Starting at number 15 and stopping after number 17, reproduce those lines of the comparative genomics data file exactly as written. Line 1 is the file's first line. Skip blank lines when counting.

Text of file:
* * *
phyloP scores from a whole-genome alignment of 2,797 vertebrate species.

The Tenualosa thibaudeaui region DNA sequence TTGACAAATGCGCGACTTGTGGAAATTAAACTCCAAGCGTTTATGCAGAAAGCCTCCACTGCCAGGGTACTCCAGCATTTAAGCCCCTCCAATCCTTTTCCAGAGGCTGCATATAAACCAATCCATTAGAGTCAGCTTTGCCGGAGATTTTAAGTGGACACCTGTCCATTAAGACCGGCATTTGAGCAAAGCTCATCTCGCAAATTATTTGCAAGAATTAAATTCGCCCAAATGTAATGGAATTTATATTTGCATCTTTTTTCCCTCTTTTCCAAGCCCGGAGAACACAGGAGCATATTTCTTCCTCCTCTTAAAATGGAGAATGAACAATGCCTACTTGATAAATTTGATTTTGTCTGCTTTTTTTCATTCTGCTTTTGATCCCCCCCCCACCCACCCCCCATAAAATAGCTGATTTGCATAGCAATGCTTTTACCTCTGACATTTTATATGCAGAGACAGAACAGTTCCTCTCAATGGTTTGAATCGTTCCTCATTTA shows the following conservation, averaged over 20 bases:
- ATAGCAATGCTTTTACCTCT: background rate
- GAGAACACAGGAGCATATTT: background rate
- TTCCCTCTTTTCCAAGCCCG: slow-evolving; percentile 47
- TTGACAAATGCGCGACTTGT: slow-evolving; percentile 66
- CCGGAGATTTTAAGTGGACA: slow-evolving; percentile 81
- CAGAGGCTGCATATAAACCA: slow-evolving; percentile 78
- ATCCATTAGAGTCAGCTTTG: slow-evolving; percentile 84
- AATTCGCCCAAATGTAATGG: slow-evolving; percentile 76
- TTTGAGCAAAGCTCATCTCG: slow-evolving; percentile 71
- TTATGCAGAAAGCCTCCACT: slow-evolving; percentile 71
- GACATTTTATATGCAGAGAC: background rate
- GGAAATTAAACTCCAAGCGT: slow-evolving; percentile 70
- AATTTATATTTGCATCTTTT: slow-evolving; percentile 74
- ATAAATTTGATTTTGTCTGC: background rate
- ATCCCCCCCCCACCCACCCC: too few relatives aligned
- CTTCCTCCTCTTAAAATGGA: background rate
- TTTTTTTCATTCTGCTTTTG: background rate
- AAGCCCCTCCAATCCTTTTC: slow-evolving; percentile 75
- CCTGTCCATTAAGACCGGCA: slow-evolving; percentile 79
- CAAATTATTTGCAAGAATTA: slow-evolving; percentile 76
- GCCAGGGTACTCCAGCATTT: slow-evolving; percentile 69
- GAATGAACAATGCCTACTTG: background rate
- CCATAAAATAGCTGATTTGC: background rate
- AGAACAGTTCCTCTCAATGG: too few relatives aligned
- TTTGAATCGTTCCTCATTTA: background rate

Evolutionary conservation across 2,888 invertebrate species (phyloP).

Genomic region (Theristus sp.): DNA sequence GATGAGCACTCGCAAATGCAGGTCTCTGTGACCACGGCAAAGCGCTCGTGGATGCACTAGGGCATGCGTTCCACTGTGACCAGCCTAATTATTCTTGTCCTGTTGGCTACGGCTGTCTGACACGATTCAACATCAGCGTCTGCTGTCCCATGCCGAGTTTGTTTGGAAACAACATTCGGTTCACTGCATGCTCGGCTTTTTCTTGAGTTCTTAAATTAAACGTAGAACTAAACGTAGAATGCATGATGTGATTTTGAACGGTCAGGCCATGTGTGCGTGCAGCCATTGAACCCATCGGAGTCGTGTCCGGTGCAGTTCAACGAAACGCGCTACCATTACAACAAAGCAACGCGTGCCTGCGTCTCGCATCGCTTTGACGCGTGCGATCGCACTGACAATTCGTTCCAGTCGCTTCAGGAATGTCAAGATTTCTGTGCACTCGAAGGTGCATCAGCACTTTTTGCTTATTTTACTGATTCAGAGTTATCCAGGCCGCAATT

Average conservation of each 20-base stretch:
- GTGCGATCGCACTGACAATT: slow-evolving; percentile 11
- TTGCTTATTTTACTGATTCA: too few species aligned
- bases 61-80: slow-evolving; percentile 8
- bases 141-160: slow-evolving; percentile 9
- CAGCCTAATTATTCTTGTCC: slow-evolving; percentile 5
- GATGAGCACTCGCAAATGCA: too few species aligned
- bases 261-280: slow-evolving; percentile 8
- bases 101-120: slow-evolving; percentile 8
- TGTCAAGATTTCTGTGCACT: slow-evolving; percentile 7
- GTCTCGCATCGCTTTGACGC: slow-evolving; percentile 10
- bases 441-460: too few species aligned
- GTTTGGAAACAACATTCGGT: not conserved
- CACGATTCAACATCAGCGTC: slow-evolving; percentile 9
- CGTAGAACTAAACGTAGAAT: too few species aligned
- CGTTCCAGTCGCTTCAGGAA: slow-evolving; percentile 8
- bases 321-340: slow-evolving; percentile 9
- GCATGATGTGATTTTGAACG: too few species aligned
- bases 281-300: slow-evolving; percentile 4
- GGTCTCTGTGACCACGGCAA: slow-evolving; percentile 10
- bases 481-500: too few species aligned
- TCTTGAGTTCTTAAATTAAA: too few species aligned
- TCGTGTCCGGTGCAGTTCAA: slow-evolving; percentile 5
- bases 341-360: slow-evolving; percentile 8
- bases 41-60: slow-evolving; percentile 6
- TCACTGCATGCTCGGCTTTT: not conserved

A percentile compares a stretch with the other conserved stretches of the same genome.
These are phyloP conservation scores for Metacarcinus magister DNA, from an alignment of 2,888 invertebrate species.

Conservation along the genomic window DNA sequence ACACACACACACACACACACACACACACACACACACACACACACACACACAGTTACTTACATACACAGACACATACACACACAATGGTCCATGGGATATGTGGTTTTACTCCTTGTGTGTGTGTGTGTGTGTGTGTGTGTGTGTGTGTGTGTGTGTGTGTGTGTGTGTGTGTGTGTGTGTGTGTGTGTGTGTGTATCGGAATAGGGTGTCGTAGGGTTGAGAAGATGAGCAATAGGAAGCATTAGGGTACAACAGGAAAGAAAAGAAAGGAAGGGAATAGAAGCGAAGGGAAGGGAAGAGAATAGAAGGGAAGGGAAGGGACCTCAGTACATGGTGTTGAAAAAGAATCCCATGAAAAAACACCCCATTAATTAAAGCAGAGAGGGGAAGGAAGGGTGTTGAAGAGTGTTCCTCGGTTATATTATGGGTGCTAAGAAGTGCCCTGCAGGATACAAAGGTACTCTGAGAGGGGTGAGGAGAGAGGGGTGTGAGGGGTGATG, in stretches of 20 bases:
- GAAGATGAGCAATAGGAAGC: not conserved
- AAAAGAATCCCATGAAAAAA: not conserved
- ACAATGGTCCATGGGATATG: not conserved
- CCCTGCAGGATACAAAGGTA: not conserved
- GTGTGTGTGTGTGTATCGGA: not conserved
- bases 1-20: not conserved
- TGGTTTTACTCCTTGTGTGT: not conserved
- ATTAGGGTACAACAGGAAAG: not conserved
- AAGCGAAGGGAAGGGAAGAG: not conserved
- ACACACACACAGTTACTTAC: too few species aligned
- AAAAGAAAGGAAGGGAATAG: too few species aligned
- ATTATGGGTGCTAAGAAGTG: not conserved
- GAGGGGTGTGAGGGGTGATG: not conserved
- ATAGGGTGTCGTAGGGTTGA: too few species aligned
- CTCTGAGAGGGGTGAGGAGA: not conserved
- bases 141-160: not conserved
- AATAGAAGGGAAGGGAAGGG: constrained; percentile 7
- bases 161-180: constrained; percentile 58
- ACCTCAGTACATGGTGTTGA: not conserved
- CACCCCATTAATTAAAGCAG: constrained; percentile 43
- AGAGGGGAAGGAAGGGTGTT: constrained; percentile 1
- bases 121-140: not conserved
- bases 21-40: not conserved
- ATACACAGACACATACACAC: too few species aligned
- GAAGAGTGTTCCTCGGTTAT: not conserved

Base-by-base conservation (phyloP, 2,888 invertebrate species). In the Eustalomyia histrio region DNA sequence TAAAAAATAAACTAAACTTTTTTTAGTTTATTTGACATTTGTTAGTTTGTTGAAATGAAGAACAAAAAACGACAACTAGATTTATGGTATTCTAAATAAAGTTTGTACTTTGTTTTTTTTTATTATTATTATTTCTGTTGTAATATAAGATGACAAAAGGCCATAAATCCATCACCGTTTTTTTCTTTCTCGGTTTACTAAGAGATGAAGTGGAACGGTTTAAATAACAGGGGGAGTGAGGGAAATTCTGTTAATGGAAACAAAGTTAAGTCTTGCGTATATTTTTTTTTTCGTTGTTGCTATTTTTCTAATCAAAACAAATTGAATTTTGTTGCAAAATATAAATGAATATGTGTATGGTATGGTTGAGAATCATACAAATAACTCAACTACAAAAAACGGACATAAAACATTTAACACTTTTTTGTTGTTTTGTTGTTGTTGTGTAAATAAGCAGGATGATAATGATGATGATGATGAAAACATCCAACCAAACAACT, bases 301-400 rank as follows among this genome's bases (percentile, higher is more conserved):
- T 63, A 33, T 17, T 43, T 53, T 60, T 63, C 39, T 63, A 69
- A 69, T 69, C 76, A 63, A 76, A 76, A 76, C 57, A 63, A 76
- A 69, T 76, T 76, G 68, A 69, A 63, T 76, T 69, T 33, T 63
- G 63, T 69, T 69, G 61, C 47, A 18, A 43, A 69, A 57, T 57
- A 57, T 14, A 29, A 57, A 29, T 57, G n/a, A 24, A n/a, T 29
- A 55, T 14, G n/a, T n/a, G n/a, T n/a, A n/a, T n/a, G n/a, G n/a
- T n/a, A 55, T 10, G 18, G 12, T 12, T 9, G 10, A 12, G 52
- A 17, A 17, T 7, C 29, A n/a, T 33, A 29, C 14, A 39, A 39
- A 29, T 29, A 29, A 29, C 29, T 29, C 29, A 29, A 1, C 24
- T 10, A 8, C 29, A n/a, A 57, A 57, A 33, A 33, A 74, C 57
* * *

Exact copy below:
- AATTTATATTTGCATCTTTT: slow-evolving; percentile 74
- ATAAATTTGATTTTGTCTGC: background rate
- ATCCCCCCCCCACCCACCCC: too few relatives aligned